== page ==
New business startups are on the rise, and that means more new business owners are facing tax season and the nightmares that can follow.
While there aren’t many tax changes that will affect small businesses this coming tax season, what’s new – along with the ever-growing tax issues that encouraging small businesses – can cause headaches if owners are not careful.
For starters, there’s a big tax bill coming up for many business owners related to the pandemic, ahead of the federal tax deadline in April 2023.
Small businesses that took advantage of the Covid measures in 2020 to defer some social security taxes had to repay 50% of the debt at the beginning of 2022. The 50% otherwise it should be on January 3, 2023.
The IRS has been sending out notices reminding business owners to pay their debts by the due date, but it’s still something that can easily fall over the line, especially if the owner isn’t careful, said Eric Bronnenkant, chief tax officer at of Betterment and is an adjunct professor of taxation at Seton Hall University.
Here are some tips to stay ahead of the IRS this income tax season.
Expect new tax forms related to Venmo, PayPal income
For the 2022 tax year, many business owners may receive forms they did not have before. This form is a 1099-K and owners who receive $600 or more in cash through a third-party processor like Venmo or PayPal should receive it. In previous years, letters were sent if payments exceeded $20,000 and if each transaction exceeded 200.
Owners’ obligations to report their income have not changed. However, owners who may have gone bankrupt in the past have more incentive to report that income because there will be a record with the government, Bronnenkant said.
It also advises owners to make sure that all payments on Form 1099-K are actually for goods and services, as opposed to a gift from a friend that is mislabeled. “You shouldn’t have to pay taxes on it because somebody gave you a 1099-K with wrong information,” Bronnenkant said.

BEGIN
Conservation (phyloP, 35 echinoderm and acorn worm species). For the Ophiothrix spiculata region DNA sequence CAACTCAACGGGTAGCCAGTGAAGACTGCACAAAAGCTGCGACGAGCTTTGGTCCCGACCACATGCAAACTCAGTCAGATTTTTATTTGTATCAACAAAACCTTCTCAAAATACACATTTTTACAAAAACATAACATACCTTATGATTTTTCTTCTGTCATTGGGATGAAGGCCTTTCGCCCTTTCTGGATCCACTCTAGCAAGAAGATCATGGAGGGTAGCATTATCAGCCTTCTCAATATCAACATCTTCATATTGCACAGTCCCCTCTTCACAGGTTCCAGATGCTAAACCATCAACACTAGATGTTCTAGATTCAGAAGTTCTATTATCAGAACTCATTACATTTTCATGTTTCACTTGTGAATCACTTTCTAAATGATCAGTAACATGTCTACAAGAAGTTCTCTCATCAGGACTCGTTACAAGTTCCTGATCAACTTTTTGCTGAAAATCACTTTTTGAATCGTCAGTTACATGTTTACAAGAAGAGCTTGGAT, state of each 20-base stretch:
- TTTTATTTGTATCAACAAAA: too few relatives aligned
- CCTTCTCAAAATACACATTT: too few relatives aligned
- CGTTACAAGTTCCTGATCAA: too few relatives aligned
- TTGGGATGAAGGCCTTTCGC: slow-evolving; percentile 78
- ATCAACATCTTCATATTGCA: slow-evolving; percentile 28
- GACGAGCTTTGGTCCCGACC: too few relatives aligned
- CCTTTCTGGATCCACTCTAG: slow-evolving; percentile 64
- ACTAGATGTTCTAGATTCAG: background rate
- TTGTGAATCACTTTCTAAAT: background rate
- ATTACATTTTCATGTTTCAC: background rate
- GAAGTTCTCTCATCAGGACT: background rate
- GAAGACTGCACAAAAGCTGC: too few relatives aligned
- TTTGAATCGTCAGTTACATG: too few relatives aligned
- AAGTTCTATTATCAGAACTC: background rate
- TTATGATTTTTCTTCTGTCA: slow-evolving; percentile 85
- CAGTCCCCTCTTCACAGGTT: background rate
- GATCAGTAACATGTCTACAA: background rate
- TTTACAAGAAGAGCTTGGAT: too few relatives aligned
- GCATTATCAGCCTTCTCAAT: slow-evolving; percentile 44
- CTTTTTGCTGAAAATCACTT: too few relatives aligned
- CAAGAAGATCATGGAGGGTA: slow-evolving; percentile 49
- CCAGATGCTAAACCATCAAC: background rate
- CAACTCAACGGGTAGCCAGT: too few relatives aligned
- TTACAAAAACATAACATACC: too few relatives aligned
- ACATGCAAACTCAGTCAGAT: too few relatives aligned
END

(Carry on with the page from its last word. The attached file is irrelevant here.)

Stop business and personal income, expenses
Many owners don’t think to draw a hard line between business and personal income and expenses, but that can be a big mistake. Consolidation of funds may be easier, but in reality it creates additional work to calculate the income and expenses of the company, and in the case of audit it can lead to possible diseases. tax headache and may end up costing more in the long run, tax experts say. .
The Wave State of Small Business Study for 2022 found that 35% of small businesses blur the line between personal and business accounts. This is even higher among small businesses, where less than half, 48%, have small bank accounts.
Comming advice is correct for bank accounts and credit cards. If a business is audited, the owner should be able to document that the expenses paid are business related. If they use a personal credit card and the business is audited, the IRS can deny these deductions and the burden of proof is on the taxpayer to show that it was a legitimate business expense, said Steve Rossman, a tax associate in the Philadelphia office. accounting and consulting firm Armanino LLP. “This could result in penalties from federal, state and local governments for lack of revenue,” he said.
File your tax return even if you can’t pay
Business owners who can’t pay their full taxes should file federal taxes and work out a payment plan, says Brad Sprong, national business tax leader for KPMG Private Enterprise. These homeowners will still pay interest on the money they owe, but they can avoid additional penalties for not filing, or filing late, which can reduce profits. – business of the company.
“It’s hard to get these sanctions lifted and the sanctions can’t be lifted and they come out right away,” Sprong said.
Business owners who need more time to work on their returns beyond the original April 15 deadline should file for an extension to avoid paying late penalties. That penalty is 5% of unpaid taxes each month, capped at 25% of the balance due, Rossman said. Owners should be sure to file an extension by the Oct. 15 deadline, he said.
Despite the extension, the owner needs to assess his tax liability and pay this amount in the first tax period. Homeowners who can’t pay the full amount at that time should pay what they can to reduce potential underpayment penalties, he said.
Set aside money to pay off your tax debt
A good rule of thumb for startups – and for all business owners to avoid a situation where they can’t pay full taxes – is to set aside 30% to 35% of income. , according to Sprong. Not filing enough may mean you have to find money to pay Uncle Sam. Here’s a real-life example of a business owner worth $100,000 who owed about $30,000 in back taxes, but didn’t have the money to pay because he used the proceeds for advertising, open houses, and other expenses. he is a different business.
“Whether you go on a payment plan with the IRS or get a loan from a bank, you’ve foregone some of your borrowing capacity,” he said.